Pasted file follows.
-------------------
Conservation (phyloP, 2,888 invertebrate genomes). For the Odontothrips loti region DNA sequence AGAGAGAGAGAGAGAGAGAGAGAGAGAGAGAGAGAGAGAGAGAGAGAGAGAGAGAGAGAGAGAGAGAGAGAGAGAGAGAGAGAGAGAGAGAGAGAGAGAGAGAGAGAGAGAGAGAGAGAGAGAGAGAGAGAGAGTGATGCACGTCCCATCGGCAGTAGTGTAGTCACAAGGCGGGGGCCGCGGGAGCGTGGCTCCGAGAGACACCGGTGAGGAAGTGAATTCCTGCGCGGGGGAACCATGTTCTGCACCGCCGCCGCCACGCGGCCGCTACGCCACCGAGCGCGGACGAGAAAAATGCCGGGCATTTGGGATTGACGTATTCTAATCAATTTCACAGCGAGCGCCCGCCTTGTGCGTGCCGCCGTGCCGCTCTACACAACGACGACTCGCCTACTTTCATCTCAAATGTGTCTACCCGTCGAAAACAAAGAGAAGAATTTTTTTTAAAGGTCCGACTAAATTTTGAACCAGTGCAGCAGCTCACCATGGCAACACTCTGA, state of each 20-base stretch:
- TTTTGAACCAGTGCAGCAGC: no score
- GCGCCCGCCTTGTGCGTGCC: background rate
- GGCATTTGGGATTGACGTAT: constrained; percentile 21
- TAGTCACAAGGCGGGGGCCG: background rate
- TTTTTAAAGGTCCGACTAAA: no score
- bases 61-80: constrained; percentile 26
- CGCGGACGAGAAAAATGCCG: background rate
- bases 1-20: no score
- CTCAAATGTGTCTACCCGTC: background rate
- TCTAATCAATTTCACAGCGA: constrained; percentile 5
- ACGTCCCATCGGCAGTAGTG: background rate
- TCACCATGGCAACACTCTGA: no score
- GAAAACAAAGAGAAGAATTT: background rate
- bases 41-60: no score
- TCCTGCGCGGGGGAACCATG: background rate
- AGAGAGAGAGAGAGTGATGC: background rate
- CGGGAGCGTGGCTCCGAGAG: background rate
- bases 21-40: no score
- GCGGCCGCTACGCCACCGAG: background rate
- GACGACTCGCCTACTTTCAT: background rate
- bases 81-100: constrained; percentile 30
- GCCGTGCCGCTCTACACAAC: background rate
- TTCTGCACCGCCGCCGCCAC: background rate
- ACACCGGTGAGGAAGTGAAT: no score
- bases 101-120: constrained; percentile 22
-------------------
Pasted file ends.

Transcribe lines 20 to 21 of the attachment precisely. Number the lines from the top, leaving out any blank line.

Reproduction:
- GCGGCCGCTACGCCACCGAG: background rate
- GACGACTCGCCTACTTTCAT: background rate